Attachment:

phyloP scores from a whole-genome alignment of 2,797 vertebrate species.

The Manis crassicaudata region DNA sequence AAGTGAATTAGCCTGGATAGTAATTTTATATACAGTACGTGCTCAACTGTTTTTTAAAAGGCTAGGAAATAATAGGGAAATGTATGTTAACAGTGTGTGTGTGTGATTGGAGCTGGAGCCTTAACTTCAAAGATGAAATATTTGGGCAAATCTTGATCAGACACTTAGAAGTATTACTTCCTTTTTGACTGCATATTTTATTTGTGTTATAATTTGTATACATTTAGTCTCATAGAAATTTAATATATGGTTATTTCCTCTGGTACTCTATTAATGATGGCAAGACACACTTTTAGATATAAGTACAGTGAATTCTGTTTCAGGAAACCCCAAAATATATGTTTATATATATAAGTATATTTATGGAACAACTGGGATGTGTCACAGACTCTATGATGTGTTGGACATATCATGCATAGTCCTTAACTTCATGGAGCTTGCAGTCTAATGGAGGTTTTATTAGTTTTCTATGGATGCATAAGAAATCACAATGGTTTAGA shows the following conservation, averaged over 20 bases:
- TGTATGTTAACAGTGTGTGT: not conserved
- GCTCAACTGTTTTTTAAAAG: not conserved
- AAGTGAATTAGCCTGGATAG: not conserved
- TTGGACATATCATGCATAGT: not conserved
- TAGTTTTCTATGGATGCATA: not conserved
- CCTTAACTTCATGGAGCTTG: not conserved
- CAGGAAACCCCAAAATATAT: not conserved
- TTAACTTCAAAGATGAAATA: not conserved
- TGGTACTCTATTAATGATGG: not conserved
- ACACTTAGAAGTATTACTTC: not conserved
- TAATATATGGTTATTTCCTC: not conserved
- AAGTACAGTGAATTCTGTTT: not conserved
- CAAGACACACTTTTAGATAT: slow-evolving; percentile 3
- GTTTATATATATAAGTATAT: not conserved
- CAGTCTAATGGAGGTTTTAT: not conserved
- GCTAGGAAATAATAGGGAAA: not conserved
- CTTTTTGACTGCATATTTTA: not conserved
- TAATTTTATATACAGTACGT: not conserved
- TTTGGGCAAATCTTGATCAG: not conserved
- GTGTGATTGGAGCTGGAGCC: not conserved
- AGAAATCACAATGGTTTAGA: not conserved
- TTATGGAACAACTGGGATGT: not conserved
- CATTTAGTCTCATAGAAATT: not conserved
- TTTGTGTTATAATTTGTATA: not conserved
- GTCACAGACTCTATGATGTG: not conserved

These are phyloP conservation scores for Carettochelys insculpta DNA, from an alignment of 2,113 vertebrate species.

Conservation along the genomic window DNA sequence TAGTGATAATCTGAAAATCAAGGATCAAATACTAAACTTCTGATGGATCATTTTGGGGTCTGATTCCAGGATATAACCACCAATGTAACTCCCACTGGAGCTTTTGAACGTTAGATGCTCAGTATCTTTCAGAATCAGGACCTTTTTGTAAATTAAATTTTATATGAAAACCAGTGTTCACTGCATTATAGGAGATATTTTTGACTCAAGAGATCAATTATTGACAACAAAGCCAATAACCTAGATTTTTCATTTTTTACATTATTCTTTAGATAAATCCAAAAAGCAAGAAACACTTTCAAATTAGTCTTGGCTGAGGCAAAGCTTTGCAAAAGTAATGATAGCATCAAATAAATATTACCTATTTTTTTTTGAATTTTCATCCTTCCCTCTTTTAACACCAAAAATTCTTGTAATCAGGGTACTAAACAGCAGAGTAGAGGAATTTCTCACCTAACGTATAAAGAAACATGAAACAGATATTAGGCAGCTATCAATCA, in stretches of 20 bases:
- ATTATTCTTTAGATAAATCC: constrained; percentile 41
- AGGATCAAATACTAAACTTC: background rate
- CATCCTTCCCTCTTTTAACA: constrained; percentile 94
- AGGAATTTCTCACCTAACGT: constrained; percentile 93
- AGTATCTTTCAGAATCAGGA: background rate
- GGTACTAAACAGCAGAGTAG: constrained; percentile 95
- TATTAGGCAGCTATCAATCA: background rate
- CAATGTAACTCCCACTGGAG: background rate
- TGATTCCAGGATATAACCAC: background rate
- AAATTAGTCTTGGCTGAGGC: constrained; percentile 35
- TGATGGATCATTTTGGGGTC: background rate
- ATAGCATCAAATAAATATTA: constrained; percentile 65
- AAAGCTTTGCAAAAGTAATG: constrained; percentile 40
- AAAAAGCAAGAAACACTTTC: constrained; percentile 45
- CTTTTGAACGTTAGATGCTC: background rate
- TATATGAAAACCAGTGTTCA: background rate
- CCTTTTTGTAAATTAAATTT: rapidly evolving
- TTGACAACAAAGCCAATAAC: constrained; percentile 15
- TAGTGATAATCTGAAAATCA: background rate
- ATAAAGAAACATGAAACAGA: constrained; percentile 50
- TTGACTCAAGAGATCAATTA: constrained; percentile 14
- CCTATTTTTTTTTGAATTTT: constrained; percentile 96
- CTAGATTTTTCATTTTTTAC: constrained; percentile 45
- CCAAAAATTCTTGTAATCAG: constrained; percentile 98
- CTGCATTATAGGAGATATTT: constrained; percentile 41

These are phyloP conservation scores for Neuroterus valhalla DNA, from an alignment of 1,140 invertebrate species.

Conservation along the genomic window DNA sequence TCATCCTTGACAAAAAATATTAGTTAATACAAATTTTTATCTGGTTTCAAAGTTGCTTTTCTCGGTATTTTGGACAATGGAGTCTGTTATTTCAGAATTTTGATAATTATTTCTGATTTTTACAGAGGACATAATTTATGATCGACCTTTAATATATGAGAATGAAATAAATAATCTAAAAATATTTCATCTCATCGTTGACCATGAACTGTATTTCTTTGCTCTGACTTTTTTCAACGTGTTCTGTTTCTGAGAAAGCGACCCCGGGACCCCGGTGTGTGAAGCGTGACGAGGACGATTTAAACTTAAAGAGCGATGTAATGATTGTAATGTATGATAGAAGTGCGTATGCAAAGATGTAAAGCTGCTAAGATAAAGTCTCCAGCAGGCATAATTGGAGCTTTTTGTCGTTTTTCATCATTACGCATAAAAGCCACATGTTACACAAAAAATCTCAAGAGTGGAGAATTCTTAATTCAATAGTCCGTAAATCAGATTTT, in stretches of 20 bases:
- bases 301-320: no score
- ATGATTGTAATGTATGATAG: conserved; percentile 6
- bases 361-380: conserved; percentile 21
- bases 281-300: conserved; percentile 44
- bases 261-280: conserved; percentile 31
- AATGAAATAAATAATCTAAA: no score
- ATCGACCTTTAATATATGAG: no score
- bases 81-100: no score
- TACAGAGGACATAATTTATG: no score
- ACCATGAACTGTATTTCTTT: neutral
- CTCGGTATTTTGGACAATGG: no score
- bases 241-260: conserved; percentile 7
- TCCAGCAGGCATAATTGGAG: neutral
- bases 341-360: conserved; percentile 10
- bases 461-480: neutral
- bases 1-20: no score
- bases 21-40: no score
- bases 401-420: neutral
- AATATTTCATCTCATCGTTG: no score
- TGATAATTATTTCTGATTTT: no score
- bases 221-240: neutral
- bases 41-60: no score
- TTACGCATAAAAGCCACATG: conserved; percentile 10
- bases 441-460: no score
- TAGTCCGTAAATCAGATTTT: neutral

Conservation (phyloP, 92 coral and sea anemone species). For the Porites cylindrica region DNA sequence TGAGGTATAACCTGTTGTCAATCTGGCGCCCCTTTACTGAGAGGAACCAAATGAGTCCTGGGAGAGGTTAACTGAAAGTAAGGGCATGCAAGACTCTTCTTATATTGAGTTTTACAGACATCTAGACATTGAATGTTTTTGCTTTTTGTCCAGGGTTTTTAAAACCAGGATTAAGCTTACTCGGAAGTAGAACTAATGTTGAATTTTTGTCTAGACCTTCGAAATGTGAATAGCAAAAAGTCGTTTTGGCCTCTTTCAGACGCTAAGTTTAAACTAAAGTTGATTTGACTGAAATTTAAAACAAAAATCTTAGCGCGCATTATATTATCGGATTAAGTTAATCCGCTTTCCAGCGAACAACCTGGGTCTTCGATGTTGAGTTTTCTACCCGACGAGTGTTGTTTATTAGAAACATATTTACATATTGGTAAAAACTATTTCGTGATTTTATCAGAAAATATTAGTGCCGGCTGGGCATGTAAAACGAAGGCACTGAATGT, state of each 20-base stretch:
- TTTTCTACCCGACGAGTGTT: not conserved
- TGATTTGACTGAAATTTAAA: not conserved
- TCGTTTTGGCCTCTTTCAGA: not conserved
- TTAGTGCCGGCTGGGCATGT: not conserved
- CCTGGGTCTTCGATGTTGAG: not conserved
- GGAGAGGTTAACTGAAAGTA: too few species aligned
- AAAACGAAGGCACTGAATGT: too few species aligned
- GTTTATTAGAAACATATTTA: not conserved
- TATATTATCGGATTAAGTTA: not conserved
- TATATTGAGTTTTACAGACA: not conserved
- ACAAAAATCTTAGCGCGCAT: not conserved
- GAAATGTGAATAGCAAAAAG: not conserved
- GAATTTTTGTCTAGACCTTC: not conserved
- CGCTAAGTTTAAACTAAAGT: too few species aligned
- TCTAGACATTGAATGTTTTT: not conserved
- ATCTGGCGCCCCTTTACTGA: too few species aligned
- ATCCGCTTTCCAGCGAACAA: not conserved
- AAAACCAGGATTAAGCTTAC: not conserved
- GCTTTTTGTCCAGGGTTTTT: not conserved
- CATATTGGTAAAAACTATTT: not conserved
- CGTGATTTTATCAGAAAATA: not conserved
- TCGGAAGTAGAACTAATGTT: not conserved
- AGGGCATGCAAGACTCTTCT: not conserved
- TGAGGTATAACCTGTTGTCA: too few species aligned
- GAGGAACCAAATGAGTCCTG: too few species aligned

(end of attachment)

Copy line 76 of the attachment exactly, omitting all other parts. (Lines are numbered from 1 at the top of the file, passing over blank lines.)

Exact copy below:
- TGATAATTATTTCTGATTTT: no score